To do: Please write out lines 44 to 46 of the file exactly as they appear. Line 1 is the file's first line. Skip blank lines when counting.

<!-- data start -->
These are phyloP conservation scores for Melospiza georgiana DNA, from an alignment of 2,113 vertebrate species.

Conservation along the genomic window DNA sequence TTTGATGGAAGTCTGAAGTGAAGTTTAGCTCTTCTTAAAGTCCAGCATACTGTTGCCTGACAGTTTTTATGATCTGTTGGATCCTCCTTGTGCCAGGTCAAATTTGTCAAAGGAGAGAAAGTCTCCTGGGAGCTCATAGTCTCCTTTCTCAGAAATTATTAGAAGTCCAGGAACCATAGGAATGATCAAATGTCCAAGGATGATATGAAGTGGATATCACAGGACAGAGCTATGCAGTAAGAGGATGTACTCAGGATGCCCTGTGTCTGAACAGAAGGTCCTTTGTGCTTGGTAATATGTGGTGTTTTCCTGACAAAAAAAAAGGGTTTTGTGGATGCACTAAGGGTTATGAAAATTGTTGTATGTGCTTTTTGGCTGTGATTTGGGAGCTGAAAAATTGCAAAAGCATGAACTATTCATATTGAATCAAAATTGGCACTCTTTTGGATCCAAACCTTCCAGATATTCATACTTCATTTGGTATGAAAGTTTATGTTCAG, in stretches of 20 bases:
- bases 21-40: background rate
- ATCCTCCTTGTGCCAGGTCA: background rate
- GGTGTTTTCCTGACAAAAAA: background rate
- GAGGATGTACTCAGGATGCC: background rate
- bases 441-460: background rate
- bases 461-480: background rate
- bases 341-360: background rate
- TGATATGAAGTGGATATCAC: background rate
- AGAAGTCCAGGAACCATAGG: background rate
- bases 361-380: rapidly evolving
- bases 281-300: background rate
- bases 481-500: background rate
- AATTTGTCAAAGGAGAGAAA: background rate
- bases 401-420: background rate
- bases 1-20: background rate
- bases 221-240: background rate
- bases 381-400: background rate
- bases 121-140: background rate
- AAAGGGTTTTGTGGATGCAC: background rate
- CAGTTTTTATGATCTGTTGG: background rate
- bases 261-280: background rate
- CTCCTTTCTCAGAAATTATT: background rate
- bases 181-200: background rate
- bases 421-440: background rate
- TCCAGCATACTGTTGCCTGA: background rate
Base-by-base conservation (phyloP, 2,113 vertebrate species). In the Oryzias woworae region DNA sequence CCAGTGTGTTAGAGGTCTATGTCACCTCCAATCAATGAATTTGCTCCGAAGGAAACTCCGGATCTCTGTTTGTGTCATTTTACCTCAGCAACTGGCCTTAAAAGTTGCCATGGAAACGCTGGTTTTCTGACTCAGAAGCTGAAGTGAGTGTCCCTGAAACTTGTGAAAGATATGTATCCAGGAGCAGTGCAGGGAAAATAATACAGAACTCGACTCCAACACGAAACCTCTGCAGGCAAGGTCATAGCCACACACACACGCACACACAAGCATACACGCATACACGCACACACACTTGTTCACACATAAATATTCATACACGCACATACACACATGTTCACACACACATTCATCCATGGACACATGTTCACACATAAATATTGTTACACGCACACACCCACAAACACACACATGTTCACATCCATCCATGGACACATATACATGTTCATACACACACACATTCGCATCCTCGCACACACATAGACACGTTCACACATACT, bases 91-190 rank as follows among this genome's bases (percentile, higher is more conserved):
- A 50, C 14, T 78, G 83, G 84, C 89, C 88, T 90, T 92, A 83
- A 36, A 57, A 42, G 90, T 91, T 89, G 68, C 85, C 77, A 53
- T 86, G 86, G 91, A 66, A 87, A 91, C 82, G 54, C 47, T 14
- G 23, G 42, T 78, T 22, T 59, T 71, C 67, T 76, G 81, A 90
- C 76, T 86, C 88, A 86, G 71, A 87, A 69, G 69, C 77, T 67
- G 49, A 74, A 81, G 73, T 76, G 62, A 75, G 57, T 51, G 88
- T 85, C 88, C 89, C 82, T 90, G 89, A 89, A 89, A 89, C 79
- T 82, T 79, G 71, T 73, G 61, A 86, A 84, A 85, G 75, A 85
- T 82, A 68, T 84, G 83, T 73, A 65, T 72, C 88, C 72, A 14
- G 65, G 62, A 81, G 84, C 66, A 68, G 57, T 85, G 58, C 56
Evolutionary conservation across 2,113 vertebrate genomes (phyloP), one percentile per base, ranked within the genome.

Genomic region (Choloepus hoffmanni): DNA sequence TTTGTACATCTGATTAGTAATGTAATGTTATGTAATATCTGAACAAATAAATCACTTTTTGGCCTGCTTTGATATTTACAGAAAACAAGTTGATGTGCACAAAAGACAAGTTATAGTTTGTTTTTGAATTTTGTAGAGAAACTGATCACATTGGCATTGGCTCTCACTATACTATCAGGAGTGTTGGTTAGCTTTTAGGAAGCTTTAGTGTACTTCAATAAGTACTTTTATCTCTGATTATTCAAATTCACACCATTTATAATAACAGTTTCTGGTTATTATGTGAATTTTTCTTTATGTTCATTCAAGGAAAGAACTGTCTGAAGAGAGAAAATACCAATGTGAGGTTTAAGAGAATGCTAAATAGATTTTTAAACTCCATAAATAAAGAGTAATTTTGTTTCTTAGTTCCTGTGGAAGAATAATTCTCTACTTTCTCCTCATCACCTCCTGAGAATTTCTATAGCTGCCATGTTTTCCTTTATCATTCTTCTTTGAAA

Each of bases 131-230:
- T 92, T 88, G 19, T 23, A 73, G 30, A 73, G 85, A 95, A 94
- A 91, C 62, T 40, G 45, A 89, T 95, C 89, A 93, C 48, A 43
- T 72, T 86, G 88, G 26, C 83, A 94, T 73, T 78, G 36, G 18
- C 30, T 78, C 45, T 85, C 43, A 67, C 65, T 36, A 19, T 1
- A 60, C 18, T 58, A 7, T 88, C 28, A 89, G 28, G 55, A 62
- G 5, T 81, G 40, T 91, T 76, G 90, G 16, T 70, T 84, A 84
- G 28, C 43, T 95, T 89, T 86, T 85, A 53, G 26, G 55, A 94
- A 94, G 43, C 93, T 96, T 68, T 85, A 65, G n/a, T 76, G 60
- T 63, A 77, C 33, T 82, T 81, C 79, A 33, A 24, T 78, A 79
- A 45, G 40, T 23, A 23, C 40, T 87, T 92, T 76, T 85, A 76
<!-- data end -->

- T 72, T 86, G 88, G 26, C 83, A 94, T 73, T 78, G 36, G 18
- C 30, T 78, C 45, T 85, C 43, A 67, C 65, T 36, A 19, T 1
- A 60, C 18, T 58, A 7, T 88, C 28, A 89, G 28, G 55, A 62